Please note the schedule 366 definition refers to people of European not just British descent. If you would like a transcription I have a copy of the Constituion. I would point out that this specific definition relates to the use of the term within the Constitution of India itself. I have recently found a very interesting definition in Stark's preface to his book on John Rickett's and the east Indian Petition which I can send you as it includes ancestral lines from the other dominions as well as Europe.
- Gee, Mr. Charles, thanks for dropping in. :)
I'm no expert on editing but this page on how to edit should help: http://en.wikipedia.org/wiki/Wikipedia:How_to_edit_a_page
You can also use four tildes ~ ~ ~ ~ (without the spaces) to sign your name and date.
I have no issue with any claim that the EIC encouraged "marriages between their men and Indian women".
I'm Anglo-India, in Britain, but regret I have never heard of the "East Indies Telegraph" etc that you refer to. However, the issue is not one of credibility. You can claim to know whatever you want. You can claim to be whomever you want. But, in Wikipedia, any ignorant fool who thinks Anglo-Indian is Hindi spoken in an English accent has as much right as you or I to alter an article. Yes, it's true, your expertise, if any, doesn't really make your opinion more valuable here. Sorry. The fact that you lecture on the subject doesn't make YOUR definitions more acceptable than that of, say, the Indian Constitution.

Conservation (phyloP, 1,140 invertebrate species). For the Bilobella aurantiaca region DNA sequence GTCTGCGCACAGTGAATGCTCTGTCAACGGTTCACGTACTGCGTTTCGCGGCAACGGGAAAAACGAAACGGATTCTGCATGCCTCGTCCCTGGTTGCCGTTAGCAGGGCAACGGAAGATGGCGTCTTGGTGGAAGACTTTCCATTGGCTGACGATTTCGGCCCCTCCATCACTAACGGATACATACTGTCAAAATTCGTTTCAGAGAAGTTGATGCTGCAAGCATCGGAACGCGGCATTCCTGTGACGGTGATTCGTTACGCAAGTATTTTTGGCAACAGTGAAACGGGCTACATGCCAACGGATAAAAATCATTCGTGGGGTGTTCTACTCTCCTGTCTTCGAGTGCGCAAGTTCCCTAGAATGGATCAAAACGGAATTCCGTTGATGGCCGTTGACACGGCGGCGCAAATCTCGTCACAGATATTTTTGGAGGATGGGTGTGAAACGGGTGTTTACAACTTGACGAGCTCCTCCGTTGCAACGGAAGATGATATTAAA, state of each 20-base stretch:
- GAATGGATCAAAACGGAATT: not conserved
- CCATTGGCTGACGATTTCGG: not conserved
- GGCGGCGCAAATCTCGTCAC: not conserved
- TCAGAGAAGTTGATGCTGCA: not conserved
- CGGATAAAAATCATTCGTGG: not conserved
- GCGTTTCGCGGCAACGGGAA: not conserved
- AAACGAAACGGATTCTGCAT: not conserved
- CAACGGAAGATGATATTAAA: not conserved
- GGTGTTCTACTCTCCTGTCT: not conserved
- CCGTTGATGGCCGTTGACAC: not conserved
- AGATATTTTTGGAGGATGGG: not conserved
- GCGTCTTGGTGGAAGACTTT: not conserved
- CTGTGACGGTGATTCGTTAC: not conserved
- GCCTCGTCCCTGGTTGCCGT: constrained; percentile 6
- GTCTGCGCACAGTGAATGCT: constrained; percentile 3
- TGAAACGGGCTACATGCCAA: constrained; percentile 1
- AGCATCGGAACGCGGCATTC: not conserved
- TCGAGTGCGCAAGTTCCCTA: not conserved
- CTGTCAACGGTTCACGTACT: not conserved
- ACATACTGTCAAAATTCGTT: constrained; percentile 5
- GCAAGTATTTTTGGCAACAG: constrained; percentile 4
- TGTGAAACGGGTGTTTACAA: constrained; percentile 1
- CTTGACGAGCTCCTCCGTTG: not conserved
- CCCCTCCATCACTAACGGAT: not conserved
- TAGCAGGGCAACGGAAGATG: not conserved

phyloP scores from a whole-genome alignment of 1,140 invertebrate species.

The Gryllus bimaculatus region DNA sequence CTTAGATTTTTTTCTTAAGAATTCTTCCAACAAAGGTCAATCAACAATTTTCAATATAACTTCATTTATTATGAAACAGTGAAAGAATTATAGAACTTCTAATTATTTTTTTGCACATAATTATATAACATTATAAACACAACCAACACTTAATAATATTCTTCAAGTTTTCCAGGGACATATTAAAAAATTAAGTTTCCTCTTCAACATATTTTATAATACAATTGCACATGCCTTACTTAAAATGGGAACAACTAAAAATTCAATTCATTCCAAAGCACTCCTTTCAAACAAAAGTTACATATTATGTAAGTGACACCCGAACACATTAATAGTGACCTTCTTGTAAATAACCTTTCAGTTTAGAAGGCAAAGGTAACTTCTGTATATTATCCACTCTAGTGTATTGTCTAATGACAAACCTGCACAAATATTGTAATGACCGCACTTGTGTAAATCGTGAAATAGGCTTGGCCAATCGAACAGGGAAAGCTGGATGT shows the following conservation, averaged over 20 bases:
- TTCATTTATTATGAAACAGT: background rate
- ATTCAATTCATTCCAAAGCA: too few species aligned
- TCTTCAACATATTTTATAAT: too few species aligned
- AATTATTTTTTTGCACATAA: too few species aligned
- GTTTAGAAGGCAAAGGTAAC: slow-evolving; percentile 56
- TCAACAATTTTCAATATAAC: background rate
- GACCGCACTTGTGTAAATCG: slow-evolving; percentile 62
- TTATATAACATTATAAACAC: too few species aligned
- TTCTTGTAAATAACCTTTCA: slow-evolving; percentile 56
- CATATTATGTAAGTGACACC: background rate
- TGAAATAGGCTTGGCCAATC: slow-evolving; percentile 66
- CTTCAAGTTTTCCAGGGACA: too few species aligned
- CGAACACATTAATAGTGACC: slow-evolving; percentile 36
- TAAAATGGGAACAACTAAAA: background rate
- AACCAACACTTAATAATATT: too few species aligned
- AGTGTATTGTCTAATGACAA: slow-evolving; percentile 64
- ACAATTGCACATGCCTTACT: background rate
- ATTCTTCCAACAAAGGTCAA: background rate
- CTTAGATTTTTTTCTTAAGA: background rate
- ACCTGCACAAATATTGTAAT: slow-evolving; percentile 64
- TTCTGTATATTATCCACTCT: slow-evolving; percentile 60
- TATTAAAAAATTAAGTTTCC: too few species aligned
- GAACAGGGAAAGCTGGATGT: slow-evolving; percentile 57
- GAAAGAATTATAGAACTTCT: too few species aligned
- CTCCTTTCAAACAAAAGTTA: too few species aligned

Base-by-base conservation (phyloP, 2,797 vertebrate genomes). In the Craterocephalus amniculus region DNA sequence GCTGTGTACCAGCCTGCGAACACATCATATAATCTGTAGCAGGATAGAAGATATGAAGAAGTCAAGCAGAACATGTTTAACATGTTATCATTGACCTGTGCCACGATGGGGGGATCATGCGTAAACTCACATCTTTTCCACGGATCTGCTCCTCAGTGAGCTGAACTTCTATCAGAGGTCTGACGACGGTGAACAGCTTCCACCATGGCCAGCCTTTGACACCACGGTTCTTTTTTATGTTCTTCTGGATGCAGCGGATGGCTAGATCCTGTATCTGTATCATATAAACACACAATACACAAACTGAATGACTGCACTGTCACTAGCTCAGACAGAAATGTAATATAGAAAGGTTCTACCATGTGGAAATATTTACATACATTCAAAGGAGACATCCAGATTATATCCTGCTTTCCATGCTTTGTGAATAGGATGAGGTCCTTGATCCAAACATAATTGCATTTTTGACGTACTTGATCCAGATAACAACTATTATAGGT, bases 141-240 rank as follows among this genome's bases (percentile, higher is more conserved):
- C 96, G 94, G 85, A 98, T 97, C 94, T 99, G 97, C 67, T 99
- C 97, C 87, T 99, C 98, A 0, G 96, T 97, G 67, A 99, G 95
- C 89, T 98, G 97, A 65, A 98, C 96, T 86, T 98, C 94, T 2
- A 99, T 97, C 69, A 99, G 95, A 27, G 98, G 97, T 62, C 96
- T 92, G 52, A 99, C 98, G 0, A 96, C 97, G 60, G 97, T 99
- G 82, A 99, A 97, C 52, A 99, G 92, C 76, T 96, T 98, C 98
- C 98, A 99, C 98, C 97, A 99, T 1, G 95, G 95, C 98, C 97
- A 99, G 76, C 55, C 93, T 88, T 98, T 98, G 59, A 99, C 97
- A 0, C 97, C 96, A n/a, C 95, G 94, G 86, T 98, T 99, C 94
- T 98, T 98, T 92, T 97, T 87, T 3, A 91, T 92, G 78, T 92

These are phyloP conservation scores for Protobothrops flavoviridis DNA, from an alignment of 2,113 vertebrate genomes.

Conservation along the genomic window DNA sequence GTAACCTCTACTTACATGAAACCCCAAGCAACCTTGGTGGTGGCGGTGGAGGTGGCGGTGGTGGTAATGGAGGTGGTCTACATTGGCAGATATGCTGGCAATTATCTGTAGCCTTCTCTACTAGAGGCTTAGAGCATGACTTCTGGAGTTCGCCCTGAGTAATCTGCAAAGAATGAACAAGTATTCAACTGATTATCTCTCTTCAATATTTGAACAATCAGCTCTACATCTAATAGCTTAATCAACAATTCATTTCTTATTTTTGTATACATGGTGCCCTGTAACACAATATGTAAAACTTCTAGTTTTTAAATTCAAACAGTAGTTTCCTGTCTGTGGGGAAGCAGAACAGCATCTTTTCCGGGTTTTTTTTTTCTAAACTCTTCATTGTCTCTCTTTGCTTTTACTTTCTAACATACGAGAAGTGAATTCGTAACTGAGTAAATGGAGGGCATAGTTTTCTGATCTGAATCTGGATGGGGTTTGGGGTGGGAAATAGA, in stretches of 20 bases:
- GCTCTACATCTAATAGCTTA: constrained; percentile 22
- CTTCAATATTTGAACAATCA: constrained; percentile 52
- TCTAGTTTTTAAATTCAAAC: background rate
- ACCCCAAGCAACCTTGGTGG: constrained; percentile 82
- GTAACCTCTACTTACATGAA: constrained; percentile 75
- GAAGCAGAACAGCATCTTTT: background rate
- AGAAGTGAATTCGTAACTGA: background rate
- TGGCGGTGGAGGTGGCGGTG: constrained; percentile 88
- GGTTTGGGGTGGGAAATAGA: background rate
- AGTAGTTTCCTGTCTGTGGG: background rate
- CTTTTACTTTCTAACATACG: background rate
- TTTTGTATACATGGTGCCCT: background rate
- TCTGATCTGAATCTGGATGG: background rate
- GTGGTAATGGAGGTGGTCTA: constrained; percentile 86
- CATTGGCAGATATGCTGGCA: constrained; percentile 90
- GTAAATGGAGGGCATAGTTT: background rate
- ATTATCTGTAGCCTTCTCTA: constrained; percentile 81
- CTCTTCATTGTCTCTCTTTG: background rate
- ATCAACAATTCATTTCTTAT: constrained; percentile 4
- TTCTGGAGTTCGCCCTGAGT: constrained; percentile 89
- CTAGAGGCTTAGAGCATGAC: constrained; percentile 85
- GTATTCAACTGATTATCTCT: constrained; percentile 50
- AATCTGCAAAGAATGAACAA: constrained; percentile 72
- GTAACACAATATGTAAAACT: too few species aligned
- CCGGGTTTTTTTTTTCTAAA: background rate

I commend you on your achievements, your publications, your passion for the subject, on becoming "one of the founding trustee's (sic) of the Families In British India Society" etc. As with anyone else you are free to comment on the "pan-European back ground" of people in India - I have no doubt that my own family has a French connection somewhere on my mother's side - but that's a far cry from the claims being made in the article. There are clear definitions in the UN, the Indian Constitution and framed by Frank Anthony as requirements for admissions into the All India Anglo-Indian Association. The children of a Dutchman who married an Indian woman post independence wouldn't automatically be considered as Anglo-Indians, would they? You need to make that distinction if you wish to proceed with explaining possible other European blood in the AI community today. And get a proportion on it. There's as much Dutch blood in Anglo-Indians today as there probably is British blood in people who think they are 100% Indian ;)